If vision is one of the prime characteristics of a hero, courage must be just as important and Chiphangwi demonstrated this virtue throughout his life. He was not afraid to constructively challenge those in power when necessary.
An example was when he made President Banda -on his traditional Christmas Day visit to Queen Elizabeth Central Hospital (QECH) – to see for himself the truly appalling conditions of the then maternity unit.
As chief obstetrician at QECH and Head of the Department at that time, Chiphwangwi refused to allow the hospital administration to put on a false show to disguise the poor conditions in the maternity unit.
Knowing the governance situation at that time, nobody in Malawi was expected to openly demonstrate such courage to the lion of Malawi. There was fear amongst those in President Banda’s retinue, as they approached the obstetrical department, for they knew Chiphangwi risked imprisonment or something worse.
As it turned out, Banda acknowledged the bravery and integrity of Dr Chiphangwi and promised a new unit which would be called the Gogo Chatinkha Maternity Unit in memory of Dr Banda’s late sister.
This is how the new maternity unit at QECH came up.
Chiphangwi was always a true patriot. Once he qualified as a doctor, he returned immediately to Malawi to do his internship at the Queen Elizabeth Hospital and was then posted as District Health Officer to Dedza.
It was here he realised that he wanted to specialise in Obstetrics and Gynaecology and it was while working in Dedza that he witnessed how African women bore the burden and high risk of childbirth and the unacceptable maternal mortality especially in rural communities.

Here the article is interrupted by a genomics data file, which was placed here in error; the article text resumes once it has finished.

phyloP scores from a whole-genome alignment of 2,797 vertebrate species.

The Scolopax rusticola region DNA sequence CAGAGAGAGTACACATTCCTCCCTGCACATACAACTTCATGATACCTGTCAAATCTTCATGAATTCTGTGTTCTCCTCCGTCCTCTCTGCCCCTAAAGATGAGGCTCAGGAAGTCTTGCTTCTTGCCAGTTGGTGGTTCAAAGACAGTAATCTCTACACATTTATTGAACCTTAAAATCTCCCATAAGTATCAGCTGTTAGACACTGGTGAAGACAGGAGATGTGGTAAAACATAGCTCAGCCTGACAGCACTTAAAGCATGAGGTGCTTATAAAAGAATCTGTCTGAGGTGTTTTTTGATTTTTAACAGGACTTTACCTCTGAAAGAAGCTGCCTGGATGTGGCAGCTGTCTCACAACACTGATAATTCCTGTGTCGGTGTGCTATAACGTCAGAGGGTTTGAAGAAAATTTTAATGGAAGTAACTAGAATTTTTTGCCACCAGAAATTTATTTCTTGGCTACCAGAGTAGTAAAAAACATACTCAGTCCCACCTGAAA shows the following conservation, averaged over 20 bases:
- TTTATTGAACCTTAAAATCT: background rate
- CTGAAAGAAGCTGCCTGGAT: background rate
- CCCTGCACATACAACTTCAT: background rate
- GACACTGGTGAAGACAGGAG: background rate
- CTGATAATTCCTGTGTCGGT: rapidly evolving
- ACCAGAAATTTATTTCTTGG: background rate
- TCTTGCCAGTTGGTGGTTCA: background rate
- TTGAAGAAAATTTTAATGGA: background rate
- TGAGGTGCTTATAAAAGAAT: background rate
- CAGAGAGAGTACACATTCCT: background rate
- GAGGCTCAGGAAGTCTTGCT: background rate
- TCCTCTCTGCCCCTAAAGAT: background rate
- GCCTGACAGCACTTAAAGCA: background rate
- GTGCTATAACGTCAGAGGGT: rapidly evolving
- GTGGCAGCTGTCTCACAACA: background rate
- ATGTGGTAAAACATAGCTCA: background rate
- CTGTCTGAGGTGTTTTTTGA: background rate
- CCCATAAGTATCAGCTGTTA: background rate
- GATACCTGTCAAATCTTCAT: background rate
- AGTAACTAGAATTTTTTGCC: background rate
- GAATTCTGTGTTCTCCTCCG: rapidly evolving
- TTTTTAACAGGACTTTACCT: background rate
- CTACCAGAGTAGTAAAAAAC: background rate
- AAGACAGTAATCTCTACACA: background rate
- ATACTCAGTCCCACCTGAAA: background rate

Probably that is when his vision of establishing a community based medical school for Malawi started.
Chiphangwi’s postgraduate specialist training in obstetrics was done in Africa. It began at Makerere University in Uganda but was interrupted by the coup d’état of Idi Amin such that he was forced to complete it in Kenya.
Chiphangwi then returned to Malawi and continued to pursue a unique career, pioneering the creation of the College of Medicine and at the same time combined it with excellent clinical research, especially into the emerging pandemic of HIV and Aids.
He was not trained as an academic research scientist , but on witnessing so many of his patients affected and dying of Aids in the 90s, he promoted research studies and was respected internationally for his work on risk factors for HIV acquisition in pregnancy.
Indeed most of the early baseline information on how HIV infection was spread among young women was revealed from the work of Chiphangwi and his colleagues. The work forms the basis of management and treatment of HIV to this day and is a legacy bringing honour to Malawi in the international scientific community.